A PERMANENT exhibition featuring the evolution of the Irish Air Corps over the past century will be opened at the Shannon Aviation Museum on Tuesday by Air Corps Commanding Officer Brigadier General Rory O’Connor.
The exhibition includes an Air Corps Fouga Magister F216, previously on display at Collins Barracks and a Reims Rocket Cessna 172, which is the longest active aircraft in the fleet with 47 years’ service.
The installation of the permanent exhibition coincides with this year’s celebration of the 100th anniversary of the founding of the Irish Air Corps.
It will also mark the 83rd anniversary of the first Irish Air Corps deployment to Shannon Airport on 30th August 1939.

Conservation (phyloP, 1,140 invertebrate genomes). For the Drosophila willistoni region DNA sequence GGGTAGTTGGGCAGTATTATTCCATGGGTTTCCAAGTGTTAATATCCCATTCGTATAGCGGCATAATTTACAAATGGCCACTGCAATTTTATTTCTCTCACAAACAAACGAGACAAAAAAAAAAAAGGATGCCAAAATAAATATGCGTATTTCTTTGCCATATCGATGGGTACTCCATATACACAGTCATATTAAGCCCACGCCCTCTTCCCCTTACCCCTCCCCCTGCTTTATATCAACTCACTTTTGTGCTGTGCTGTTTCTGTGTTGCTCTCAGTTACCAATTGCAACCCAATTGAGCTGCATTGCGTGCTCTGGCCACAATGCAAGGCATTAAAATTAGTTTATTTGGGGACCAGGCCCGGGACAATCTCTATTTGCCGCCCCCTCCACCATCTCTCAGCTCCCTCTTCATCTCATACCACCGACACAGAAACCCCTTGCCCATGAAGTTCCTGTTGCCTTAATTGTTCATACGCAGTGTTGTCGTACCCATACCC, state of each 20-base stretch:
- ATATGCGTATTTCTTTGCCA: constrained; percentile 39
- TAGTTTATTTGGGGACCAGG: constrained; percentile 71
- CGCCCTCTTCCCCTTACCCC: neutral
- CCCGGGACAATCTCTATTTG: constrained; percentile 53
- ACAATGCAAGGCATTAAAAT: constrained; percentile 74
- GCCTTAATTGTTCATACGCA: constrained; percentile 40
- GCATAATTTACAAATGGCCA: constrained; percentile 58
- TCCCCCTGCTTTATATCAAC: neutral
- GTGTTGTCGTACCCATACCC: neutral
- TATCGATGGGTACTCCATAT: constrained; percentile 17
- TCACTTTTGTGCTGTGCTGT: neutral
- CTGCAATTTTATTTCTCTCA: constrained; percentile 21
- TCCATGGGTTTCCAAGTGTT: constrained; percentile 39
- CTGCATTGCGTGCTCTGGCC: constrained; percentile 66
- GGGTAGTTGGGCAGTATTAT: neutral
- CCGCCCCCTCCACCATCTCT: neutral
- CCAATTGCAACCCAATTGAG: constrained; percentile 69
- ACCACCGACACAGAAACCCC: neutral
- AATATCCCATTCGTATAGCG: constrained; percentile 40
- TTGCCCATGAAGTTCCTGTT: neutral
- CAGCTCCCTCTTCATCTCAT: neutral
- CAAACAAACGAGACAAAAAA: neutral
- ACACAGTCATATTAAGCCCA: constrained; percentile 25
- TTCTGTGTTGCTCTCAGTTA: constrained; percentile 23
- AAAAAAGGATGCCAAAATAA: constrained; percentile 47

Flying and technical crews were trained and a detachment was dispatched to the newly constructed Rineanna, now known as Shannon Airport, aircraft to carry out coastal patrol duties.
The detachment consisted of three Avro Anson and two Walrus aircraft, 11 officers, (ten pilots and a signals officer) and 77 enlisted personnel. A medical officer and three other staff brought the strength to 92 on the first day.
Family members of that first detachment will be present at Tuesday’s ceremony which will be addressed by Shannon Airport Group chief executive Mary Considine and local Oireachtas members.
Founded in 2008, the Shannon Aviation Museum is an interactive museum and aviation discovery centre, engaging those who have a passing interest as well as those who have a passionate interest in aviation.
The Aviation Discovery Centre offers access to information and practical insight into aviation careers through its range of education programmes designed to inspire and nurture the next generation.